Telehealth has gained significant momentum in recent years. The COVID-19 pandemic served as a catalyst for virtual care, causing a significant uptick in adoption. Usage skyrocketed throughout 2020 and well into 2021, with more and more patients exploring telehealth as an alternative to in-person care.
Since then, telehealth has continued to become a more permanent fixture in the continuum of care—a trend that will undoubtedly continue in 2023 and beyond. In fact, according to a recent survey, 76 percent of patients who have had a telehealth visit would prefer to continue doing so in the future.
As 2022 comes to a close, it’s a great time to assess the current telehealth landscape and make predictions on what’s to come next. Let’s discuss emerging telehealth trends and what we can expect from virtual care in the year ahead.
1. Extended Telehealth Reimbursement
On July 7, 2022, the Centers for Medicare & Medicaid Services (CMS) issued a proposed rule for calendar year 2023. The new rule will extend Medicare reimbursement for certain telehealth services through the end of 2023, an extension following the end of the COVID-19 public health emergency. It also expands flexibility for telehealth reimbursement for mental health, such as removing geographic restrictions for providers and allowing audio-only visits for the treatment of mental health disorders.
These provisions will allow more time for data collection and evaluation of permanent additions to the Medicare telehealth services list. It will also allow additional Medicare provider types to offer such services, likely expanding telehealth usage for plan members.
2. Expansion to New Medical Specialties
CMS’s rule also proposes adding a number of other services to the telehealth coverage list, incorporating medical specialties such as ophthalmology, behavioral health, dermatology, chronic pain management, dentistry and oral health, oncology, and more.
As a result, we’ll likely continue to see telehealth services being used across various medical specialties, expanding access beyond just primary care. We may also see a rise in telehealth services for both intensive and post-acute care transitions. For example, virtual visits for monitoring intensive care unit patients and following up after hospital discharges are becoming more commonplace in healthcare today.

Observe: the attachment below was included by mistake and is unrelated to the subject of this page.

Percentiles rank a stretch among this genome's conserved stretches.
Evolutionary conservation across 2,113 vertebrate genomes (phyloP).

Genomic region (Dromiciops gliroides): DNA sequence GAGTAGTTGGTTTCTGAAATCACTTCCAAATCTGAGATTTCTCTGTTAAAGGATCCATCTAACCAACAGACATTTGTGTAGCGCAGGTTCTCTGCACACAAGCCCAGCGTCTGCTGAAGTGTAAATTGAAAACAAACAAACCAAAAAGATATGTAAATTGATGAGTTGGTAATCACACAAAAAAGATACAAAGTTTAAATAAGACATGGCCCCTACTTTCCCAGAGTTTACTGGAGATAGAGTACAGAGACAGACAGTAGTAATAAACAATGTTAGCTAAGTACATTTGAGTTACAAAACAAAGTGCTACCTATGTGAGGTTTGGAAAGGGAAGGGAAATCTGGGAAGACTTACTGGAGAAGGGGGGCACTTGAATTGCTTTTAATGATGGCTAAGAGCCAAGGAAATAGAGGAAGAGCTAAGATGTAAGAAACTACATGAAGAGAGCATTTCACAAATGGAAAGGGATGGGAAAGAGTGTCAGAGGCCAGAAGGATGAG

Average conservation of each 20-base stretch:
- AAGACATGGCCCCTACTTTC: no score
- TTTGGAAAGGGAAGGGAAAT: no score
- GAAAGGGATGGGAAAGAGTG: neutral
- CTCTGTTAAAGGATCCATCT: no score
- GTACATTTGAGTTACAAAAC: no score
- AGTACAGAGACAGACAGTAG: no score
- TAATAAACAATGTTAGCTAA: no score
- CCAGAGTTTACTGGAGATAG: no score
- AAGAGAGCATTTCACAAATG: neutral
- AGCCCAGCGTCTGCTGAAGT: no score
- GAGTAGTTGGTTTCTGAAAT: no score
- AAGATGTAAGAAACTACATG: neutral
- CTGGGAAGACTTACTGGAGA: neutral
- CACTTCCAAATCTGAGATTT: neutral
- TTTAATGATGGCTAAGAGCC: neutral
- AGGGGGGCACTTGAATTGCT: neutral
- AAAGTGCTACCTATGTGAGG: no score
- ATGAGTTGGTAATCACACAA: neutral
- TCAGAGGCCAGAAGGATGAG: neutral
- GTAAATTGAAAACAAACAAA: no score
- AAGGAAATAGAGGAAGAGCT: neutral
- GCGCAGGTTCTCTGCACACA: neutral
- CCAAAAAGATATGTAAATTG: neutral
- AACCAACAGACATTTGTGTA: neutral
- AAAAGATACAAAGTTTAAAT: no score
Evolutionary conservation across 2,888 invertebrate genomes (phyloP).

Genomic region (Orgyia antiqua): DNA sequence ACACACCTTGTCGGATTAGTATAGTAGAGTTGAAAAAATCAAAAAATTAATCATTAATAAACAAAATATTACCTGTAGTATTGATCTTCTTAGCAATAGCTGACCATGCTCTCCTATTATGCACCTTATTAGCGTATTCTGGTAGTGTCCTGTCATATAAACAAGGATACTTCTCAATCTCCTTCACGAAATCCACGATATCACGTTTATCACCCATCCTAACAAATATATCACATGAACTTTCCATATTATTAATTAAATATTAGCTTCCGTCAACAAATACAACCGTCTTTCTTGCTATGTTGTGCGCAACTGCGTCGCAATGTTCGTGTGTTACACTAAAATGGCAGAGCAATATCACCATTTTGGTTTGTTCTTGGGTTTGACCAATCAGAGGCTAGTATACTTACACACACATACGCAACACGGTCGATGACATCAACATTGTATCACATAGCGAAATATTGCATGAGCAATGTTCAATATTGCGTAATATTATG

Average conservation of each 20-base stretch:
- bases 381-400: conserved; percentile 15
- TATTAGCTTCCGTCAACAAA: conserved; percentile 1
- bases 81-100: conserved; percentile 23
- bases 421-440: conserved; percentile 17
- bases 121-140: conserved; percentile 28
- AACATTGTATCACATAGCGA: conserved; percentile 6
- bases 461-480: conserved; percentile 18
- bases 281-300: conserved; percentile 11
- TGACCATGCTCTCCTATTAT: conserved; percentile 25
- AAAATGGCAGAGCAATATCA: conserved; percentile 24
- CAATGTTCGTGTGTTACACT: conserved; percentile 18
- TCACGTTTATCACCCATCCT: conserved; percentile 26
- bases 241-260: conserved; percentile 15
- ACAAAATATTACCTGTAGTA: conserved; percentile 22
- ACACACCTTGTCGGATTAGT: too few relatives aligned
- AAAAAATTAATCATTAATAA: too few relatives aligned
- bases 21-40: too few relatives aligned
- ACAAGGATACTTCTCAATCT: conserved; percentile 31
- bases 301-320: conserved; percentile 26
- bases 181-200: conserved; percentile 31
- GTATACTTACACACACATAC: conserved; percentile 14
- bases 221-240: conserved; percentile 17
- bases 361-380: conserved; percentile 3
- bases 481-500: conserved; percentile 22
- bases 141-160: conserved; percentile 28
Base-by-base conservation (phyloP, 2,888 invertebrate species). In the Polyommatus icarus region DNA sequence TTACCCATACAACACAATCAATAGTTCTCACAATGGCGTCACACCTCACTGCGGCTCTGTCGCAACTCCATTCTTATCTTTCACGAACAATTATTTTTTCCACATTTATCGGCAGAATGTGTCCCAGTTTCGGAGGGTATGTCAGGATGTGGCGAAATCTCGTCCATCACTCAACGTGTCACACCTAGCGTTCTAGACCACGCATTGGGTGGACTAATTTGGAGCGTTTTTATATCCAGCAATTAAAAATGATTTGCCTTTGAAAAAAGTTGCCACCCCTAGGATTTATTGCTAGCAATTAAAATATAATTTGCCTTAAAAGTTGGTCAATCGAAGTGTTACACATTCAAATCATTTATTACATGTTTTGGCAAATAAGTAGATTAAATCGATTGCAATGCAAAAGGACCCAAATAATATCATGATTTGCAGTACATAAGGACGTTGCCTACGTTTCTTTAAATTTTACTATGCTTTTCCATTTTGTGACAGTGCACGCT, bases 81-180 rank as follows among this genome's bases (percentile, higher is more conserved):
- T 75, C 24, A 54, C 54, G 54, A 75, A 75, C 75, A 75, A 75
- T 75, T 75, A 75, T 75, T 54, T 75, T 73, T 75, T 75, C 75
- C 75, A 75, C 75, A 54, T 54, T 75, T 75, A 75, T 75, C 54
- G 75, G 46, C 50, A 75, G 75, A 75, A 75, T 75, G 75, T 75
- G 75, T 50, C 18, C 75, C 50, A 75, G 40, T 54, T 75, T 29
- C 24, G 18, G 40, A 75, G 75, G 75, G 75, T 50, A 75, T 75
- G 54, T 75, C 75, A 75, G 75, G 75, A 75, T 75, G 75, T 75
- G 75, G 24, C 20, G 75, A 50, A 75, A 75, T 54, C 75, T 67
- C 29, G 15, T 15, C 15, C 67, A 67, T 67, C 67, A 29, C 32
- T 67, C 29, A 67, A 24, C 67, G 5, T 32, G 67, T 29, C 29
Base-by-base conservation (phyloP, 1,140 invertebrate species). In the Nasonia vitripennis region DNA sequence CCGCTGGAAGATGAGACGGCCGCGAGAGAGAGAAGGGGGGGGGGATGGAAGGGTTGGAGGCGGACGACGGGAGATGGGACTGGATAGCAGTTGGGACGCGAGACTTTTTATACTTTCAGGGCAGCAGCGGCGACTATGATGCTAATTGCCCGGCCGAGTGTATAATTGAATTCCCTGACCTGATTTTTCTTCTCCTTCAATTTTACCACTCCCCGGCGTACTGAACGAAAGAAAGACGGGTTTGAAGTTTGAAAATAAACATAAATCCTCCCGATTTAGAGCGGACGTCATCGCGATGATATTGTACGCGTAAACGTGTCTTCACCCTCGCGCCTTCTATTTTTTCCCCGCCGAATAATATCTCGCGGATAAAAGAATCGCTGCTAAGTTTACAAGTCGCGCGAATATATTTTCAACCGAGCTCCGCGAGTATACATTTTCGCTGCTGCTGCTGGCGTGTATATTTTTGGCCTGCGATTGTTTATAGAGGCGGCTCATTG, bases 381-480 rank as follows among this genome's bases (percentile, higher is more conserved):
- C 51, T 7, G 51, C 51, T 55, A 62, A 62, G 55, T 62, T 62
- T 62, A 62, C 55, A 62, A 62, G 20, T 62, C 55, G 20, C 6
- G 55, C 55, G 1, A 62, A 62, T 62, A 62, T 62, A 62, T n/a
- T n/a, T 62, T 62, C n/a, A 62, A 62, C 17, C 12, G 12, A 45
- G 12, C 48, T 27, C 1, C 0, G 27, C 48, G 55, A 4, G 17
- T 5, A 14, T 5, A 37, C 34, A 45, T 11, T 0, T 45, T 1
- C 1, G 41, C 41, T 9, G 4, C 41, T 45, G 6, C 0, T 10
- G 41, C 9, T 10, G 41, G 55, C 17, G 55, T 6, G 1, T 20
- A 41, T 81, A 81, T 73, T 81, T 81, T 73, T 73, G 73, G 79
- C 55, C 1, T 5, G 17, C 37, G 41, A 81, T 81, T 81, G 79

3. More Widespread Insurance Coverage
An increasing number of commercial health plans are following CMS’s lead, recognizing telehealth as a way to offer patients convenient and affordable access to care. While most insurance companies have covered telehealth services in some form, this coverage was largely limited before the COVID-19 pandemic.
As virtual visits become increasingly accessible in the wake of the pandemic, more insurance companies will likely cover these services with fewer limitations to restrict usage. In fact, some are already beginning to offer “virtual-first” plans for their members in an effort to reduce barriers to care and lower costs for both employees and employers.
4. Solution for Physician Shortages
Physician shortages are on the rise—and they’re unlikely to slow down anytime soon. A report by the Association of American Medical Colleges predicted a shortage of between 37,800-124,000 physicians within 12 years in both primary and specialty care.
Healthcare leaders are now looking to telehealth as a potential solution for physician shortages. Virtual visits not only allow providers to work more efficiently and maximize their schedules but also open the door for more multidisciplinary, team-based care models. Physicians can monitor and oversee patients with support from other clinicians without every visit requiring a direct physician-to-patient experience.
5. Continued Investment in Technology
Now that telehealth trends point to it becoming a mainstay in modern healthcare, continued investments in virtual care technology can be expected. COVID-19 required healthcare practices and health systems to act quickly, leaving little time to explore various telehealth solutions on the market.
Rather than using free solutions that lack integration capabilities, security protocols, and must-have features, more healthcare organizations will invest in integrated solutions designed specifically with telehealth in mind.
For example, a telehealth solution that integrates with electronic health record systems gives providers access to all the tools and data they need in one central, secure location. Additionally, all-in-one telehealth solutions support end-to-end virtual care, allowing practices to manage everything virtually, from appointment scheduling and patient intake to virtual waiting rooms, post-visit follow-ups, and more.
Be Prepared for the Next Wave of Telehealth Innovation
The pandemic is (finally) in the rearview mirror; however, all telehealth trends point to virtual care being here to stay. COVID-19 kick-started a digital transformation that was bound to happen at some point, accelerating telehealth momentum for healthcare practices, patients, and providers. Are you prepared for the next wave of innovation?
Download our free guide to learn how virtual care can be fully integrated into your practice.